The almost complete irrelevance of Cornish national parties show one facet of this lack of wanting to break with England. The primary political party – Mebyon Kernow (Sons of Cornwall) began life in 1951 initially as a pressure group; its aims from the start were those of power in the devolved sense of the word: ‘To maintain the Celtic character of Cornwall’, they declared, ‘and its right to self-government in domestic affairs’.[8] By 1970 it had grown to include 21 branches throughout Cornwall, boasting a membership of 3,000; the 1979 European election was its biggest electoral success, achieving 6 per cent of the vote in the Cornwall and Plymouth constituency.[9] Which, as Payton further points out, of all Cornish votes, it would have made a more handsome figure of 10 per cent.[10]


However, locally the party have been unable to achieve their goals, the success that the Scottish National Party (SNP) and Plaid Cymryu of Wales achieved alluded Mebyon Kernow. It was unable to achieve a score of 1,000 in elections, with other candidates from the Westminster parties – David Mudd (Conservatives) and David Penhaligon (Liberals) – being seen as better protecting Cornish interests. Whilst their late 1970s rivals – the Cornish National Party (which broke away from MK in 1975) – polled a paltry 227 votes in one constituency in the 1979 general election.[11] From this point in, both parties declined: between 1987-1992 – in the midst of Tory rule – neither Mebyon Kernow or the Cornish National Party put up candidates for Parliament.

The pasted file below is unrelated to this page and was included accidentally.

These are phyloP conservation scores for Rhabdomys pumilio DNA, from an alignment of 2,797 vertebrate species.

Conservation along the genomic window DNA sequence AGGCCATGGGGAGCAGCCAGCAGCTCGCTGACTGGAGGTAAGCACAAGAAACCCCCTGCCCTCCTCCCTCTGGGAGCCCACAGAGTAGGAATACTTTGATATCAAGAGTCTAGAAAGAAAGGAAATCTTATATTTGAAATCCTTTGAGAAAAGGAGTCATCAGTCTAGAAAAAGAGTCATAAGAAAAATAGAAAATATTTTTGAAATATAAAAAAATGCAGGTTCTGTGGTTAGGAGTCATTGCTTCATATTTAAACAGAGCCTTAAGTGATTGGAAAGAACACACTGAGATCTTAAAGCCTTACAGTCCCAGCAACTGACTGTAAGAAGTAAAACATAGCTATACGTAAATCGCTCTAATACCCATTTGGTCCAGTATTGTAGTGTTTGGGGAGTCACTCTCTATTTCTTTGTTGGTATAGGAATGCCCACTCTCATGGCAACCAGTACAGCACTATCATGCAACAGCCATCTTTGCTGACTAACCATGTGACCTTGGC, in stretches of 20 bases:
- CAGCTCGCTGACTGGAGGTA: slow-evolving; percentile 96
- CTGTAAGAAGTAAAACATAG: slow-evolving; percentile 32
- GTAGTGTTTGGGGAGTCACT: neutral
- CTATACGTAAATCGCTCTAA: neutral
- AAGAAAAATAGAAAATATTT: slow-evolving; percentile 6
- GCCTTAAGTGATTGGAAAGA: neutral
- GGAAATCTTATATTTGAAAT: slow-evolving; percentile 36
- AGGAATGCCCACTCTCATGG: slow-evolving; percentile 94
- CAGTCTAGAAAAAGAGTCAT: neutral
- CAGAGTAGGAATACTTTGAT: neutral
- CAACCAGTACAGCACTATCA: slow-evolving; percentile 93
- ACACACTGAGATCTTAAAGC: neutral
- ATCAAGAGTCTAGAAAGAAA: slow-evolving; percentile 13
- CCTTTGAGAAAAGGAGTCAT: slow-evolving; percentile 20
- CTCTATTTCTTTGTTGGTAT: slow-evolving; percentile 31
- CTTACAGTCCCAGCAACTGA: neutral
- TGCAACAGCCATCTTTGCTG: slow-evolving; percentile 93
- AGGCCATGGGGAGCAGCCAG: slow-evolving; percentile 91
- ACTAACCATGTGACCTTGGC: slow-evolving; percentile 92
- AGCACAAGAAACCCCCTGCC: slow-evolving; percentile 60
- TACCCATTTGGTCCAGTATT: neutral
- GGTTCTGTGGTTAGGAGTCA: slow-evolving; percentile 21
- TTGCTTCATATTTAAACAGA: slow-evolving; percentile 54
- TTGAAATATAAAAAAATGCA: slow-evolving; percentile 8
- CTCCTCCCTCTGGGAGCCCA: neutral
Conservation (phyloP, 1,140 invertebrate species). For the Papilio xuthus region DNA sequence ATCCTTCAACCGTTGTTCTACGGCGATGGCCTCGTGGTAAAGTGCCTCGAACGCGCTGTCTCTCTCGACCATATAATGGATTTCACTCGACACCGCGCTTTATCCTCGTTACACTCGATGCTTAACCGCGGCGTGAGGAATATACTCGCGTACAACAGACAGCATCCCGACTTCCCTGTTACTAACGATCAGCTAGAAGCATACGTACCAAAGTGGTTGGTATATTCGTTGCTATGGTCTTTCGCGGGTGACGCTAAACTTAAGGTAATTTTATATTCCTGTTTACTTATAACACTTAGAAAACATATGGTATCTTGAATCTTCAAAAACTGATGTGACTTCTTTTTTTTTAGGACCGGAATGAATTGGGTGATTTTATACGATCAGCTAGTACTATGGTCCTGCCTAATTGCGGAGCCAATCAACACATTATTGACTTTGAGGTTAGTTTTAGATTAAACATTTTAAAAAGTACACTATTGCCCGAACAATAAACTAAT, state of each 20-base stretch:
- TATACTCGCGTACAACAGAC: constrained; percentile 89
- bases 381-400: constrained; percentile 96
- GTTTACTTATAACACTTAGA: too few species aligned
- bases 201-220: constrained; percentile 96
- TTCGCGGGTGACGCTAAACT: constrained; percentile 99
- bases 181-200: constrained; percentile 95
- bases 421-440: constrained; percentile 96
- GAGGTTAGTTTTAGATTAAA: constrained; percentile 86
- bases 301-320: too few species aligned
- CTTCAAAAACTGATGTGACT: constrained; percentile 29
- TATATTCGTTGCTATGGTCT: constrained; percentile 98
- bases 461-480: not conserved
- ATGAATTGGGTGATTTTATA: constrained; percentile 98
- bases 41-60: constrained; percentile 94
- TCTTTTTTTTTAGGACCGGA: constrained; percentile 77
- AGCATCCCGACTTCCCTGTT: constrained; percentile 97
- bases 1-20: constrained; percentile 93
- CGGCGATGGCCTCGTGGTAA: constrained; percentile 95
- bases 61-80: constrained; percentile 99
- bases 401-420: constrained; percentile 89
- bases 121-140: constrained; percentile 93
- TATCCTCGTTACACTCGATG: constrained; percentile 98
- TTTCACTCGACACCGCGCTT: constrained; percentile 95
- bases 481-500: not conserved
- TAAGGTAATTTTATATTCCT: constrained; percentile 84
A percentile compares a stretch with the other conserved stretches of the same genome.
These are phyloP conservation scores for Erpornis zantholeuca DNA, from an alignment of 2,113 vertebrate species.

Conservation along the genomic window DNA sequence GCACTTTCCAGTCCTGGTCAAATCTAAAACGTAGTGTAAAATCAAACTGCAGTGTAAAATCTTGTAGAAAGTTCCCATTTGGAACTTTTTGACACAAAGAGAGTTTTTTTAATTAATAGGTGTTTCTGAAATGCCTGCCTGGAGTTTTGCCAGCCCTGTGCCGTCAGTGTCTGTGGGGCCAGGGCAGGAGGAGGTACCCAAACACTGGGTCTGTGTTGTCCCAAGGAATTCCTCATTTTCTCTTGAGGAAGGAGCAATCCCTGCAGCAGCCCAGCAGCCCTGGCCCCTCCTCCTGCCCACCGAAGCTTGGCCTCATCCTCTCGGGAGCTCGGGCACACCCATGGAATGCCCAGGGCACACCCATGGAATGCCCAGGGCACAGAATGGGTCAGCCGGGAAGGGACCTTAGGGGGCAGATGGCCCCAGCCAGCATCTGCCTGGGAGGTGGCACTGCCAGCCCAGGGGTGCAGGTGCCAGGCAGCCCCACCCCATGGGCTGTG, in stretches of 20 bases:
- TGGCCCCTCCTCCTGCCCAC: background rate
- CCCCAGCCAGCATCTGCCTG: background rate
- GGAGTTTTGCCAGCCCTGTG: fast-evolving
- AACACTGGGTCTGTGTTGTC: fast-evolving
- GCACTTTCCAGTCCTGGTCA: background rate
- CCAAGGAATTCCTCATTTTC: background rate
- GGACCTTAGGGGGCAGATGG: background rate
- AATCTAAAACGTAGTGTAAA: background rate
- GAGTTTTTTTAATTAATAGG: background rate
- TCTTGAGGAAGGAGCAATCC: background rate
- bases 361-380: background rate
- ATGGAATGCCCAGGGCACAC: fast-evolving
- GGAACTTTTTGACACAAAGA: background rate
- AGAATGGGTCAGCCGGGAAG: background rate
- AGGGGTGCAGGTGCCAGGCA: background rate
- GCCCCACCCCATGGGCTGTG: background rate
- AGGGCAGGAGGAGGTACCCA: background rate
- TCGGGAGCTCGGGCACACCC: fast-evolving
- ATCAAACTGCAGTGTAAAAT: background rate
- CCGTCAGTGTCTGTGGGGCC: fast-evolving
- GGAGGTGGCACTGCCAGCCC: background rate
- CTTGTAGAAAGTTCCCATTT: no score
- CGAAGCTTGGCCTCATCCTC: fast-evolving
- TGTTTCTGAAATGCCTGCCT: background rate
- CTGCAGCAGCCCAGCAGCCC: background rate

Politically, rather than demand outright independence, Cornwall has used its energy in fighting a defending action against outside intrusion – into what its defenders believe to be the erosion of Cornish culture – and more importantly in such skirmishes – Cornish territory and its perceived boundary along the Tamar river. The amalgamation of authorities since the 1960s between Cornwall and Devon has led to Cornish services and amenities being moved eastwards beyond the Tamar, whilst the expansion of Plymouth – described as the ‘the Moloch across the Tamar’[12] – has looked to snap up land in south eastern Cornwall.

devonwall pic

The blurring of Cornwall and Devon has been fiercely attacked (notably by MK), the services of which include: police, water, courts, ambulance service and lack of maternity facilities (meaning that ‘Cornish babies having to be born across the border at Plymouth’[13]). Also drawing ‘Cornish ire’ was the introduction of Plymouth based Post-Codes (PL) and a European MP for Cornwall and its “nemesis” Plymouth, thus shaking Cornish identity further, submerging it with the city. Whilst bodies set up to oversee the west-country as a whole have been targeted – Payton drawing attention to the South West Economic Planning Council (SWEPC), set up in the late 1960s to co-ordinate the south-west; in which response came the Cornwall Conservation Forum (1972).[14] Such plans for fuller integration ‘came to a head in 1992/93’[15] with the Devonwall project; yet each time Cornwall has had success in raising its voice, with 50,000 signing a petition in favour of creating a Cornish Assembly.[16] But amongst all of these events, Cornwall continues to try to get his voice heard by the larger partners in the British Union, without ever threatening to leave.